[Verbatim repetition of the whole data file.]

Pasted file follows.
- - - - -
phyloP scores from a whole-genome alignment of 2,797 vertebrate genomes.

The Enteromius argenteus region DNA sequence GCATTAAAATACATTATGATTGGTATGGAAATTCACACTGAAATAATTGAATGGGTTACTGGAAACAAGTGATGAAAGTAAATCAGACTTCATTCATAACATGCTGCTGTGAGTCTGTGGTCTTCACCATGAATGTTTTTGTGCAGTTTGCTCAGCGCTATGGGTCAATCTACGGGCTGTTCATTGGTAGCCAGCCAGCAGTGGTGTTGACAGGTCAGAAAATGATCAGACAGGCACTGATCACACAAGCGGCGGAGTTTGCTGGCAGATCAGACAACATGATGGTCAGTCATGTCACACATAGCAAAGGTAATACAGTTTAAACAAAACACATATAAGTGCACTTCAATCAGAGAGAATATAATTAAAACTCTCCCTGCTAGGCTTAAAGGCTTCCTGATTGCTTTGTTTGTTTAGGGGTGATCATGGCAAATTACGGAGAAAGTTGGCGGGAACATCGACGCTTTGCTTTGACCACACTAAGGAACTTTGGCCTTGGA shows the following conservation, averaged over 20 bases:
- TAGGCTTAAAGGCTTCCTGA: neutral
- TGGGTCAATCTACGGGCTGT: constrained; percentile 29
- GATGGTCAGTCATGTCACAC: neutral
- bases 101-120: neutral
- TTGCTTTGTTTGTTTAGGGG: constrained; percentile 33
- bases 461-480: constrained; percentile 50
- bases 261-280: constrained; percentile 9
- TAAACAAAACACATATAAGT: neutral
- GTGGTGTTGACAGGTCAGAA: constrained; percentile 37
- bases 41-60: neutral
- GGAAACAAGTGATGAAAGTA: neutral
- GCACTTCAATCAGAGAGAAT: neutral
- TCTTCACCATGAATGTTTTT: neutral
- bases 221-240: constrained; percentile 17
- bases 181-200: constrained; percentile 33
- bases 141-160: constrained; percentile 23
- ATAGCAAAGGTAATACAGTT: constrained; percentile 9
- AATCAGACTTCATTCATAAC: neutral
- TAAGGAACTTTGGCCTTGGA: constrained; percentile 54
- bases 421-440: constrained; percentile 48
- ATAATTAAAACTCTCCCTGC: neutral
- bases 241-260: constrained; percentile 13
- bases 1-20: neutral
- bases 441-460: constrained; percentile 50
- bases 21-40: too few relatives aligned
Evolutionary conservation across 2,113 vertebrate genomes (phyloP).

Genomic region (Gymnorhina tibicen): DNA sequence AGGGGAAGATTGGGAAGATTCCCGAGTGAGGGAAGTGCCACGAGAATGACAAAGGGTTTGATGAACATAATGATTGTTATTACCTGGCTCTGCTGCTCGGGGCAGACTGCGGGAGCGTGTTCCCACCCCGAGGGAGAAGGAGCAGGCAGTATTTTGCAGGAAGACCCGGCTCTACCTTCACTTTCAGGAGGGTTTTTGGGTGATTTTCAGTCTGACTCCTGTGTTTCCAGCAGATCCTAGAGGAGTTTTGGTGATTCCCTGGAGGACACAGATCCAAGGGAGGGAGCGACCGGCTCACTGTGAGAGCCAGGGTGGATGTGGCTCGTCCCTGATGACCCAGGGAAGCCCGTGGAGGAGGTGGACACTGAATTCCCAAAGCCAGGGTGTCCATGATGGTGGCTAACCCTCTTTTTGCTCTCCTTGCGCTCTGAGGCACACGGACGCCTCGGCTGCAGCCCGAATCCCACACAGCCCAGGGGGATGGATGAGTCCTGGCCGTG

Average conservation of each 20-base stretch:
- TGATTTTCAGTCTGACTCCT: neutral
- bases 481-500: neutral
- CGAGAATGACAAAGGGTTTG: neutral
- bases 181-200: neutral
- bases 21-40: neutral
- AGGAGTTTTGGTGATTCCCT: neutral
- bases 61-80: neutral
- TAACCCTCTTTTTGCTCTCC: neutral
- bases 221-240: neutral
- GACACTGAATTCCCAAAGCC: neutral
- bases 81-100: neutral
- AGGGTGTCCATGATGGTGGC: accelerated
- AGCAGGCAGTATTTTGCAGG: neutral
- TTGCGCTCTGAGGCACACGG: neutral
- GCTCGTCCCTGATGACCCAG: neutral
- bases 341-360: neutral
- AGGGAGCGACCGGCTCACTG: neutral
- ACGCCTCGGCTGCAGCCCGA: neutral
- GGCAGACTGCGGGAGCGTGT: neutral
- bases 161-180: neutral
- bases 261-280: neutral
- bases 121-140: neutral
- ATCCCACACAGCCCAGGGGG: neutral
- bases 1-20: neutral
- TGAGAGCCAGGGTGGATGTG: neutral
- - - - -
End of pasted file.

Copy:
phyloP scores from a whole-genome alignment of 2,797 vertebrate genomes.

The Enteromius argenteus region DNA sequence GCATTAAAATACATTATGATTGGTATGGAAATTCACACTGAAATAATTGAATGGGTTACTGGAAACAAGTGATGAAAGTAAATCAGACTTCATTCATAACATGCTGCTGTGAGTCTGTGGTCTTCACCATGAATGTTTTTGTGCAGTTTGCTCAGCGCTATGGGTCAATCTACGGGCTGTTCATTGGTAGCCAGCCAGCAGTGGTGTTGACAGGTCAGAAAATGATCAGACAGGCACTGATCACACAAGCGGCGGAGTTTGCTGGCAGATCAGACAACATGATGGTCAGTCATGTCACACATAGCAAAGGTAATACAGTTTAAACAAAACACATATAAGTGCACTTCAATCAGAGAGAATATAATTAAAACTCTCCCTGCTAGGCTTAAAGGCTTCCTGATTGCTTTGTTTGTTTAGGGGTGATCATGGCAAATTACGGAGAAAGTTGGCGGGAACATCGACGCTTTGCTTTGACCACACTAAGGAACTTTGGCCTTGGA shows the following conservation, averaged over 20 bases:
- TAGGCTTAAAGGCTTCCTGA: neutral
- TGGGTCAATCTACGGGCTGT: constrained; percentile 29
- GATGGTCAGTCATGTCACAC: neutral
- bases 101-120: neutral
- TTGCTTTGTTTGTTTAGGGG: constrained; percentile 33
- bases 461-480: constrained; percentile 50
- bases 261-280: constrained; percentile 9
- TAAACAAAACACATATAAGT: neutral
- GTGGTGTTGACAGGTCAGAA: constrained; percentile 37
- bases 41-60: neutral
- GGAAACAAGTGATGAAAGTA: neutral
- GCACTTCAATCAGAGAGAAT: neutral
- TCTTCACCATGAATGTTTTT: neutral
- bases 221-240: constrained; percentile 17
- bases 181-200: constrained; percentile 33
- bases 141-160: constrained; percentile 23
- ATAGCAAAGGTAATACAGTT: constrained; percentile 9
- AATCAGACTTCATTCATAAC: neutral
- TAAGGAACTTTGGCCTTGGA: constrained; percentile 54
- bases 421-440: constrained; percentile 48
- ATAATTAAAACTCTCCCTGC: neutral
- bases 241-260: constrained; percentile 13
- bases 1-20: neutral
- bases 441-460: constrained; percentile 50
- bases 21-40: too few relatives aligned
Evolutionary conservation across 2,113 vertebrate genomes (phyloP).

Genomic region (Gymnorhina tibicen): DNA sequence AGGGGAAGATTGGGAAGATTCCCGAGTGAGGGAAGTGCCACGAGAATGACAAAGGGTTTGATGAACATAATGATTGTTATTACCTGGCTCTGCTGCTCGGGGCAGACTGCGGGAGCGTGTTCCCACCCCGAGGGAGAAGGAGCAGGCAGTATTTTGCAGGAAGACCCGGCTCTACCTTCACTTTCAGGAGGGTTTTTGGGTGATTTTCAGTCTGACTCCTGTGTTTCCAGCAGATCCTAGAGGAGTTTTGGTGATTCCCTGGAGGACACAGATCCAAGGGAGGGAGCGACCGGCTCACTGTGAGAGCCAGGGTGGATGTGGCTCGTCCCTGATGACCCAGGGAAGCCCGTGGAGGAGGTGGACACTGAATTCCCAAAGCCAGGGTGTCCATGATGGTGGCTAACCCTCTTTTTGCTCTCCTTGCGCTCTGAGGCACACGGACGCCTCGGCTGCAGCCCGAATCCCACACAGCCCAGGGGGATGGATGAGTCCTGGCCGTG

Average conservation of each 20-base stretch:
- TGATTTTCAGTCTGACTCCT: neutral
- bases 481-500: neutral
- CGAGAATGACAAAGGGTTTG: neutral
- bases 181-200: neutral
- bases 21-40: neutral
- AGGAGTTTTGGTGATTCCCT: neutral
- bases 61-80: neutral
- TAACCCTCTTTTTGCTCTCC: neutral
- bases 221-240: neutral
- GACACTGAATTCCCAAAGCC: neutral
- bases 81-100: neutral
- AGGGTGTCCATGATGGTGGC: accelerated
- AGCAGGCAGTATTTTGCAGG: neutral
- TTGCGCTCTGAGGCACACGG: neutral
- GCTCGTCCCTGATGACCCAG: neutral
- bases 341-360: neutral
- AGGGAGCGACCGGCTCACTG: neutral
- ACGCCTCGGCTGCAGCCCGA: neutral
- GGCAGACTGCGGGAGCGTGT: neutral
- bases 161-180: neutral
- bases 261-280: neutral
- bases 121-140: neutral
- ATCCCACACAGCCCAGGGGG: neutral
- bases 1-20: neutral
- TGAGAGCCAGGGTGGATGTG: neutral